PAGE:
However, the war did not affect only the family: according to local reports, the Russian soldiers who were marching in, carelessly lighting candles for lack of electricity, set fire to the upstairs of the castle, and the family archives, valuable volumes and furniture were burnt up. According to those who remember the event, the estate was pillaged, everything that could be moved was taken.

03561.jpgThe 1950s saw further changes in the family's life, and it was then that cell 13 got a very illustrious tenant. The family was deported to Hort in Heves County in 1951, and only Margit Károlyi, the grandmother - known to readers of Harmonia Cælestis - was allowed to stay in Majk. The woman was not registered as a resident of Budapest because of an administrative error. The Countess stayed with her sister Emma on their former estate, her husband and daughter defected to Vienna, and Móric Esterházy died in the Austrian capital in 1960, only his memorial plaque remained in the mausoleum in Ganna.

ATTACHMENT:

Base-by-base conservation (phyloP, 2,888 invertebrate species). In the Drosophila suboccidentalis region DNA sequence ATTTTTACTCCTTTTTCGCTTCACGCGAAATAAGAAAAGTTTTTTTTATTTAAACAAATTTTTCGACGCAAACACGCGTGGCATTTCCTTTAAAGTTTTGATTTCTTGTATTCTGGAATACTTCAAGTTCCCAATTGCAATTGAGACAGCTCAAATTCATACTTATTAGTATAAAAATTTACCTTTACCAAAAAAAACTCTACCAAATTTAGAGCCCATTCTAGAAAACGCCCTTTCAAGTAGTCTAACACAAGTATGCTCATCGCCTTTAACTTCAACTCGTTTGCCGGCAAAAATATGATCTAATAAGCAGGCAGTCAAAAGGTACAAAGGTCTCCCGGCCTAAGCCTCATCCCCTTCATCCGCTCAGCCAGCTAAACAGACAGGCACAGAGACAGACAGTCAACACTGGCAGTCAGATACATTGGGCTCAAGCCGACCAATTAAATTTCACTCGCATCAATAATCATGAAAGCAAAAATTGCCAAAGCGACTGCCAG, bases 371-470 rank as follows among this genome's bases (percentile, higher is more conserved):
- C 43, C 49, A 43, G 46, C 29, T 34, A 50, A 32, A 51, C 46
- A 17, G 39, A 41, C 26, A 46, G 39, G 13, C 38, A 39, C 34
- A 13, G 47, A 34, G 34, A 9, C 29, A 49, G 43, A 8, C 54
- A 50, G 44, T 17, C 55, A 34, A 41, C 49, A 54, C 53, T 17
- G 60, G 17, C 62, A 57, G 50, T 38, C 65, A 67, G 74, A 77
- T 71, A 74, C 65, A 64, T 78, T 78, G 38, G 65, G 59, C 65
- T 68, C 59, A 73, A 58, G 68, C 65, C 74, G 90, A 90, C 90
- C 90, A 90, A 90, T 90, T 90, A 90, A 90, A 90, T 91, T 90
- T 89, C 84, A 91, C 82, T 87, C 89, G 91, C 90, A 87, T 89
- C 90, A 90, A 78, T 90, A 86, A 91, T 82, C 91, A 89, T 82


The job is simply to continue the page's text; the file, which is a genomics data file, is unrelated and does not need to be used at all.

A couple of years ago, the TV of Oroszlány made a documentary film about Countess Margaret Károlyi, entitled The Countess of Cell 13. The film features interviews with elderly locals who came into contact with the countess's family as children. Many of them pointed out that the Countess was a strict but generous and giving woman, donating clothes and shoes to families in the area for Christmas. The family had three sons and a daughter, Mátyás, Marcell, Menyhért and Monika. In World War II, Marcell died under unclear circumstances and Menyhért died of polio. Mátyás' children often stayed with their grandmother.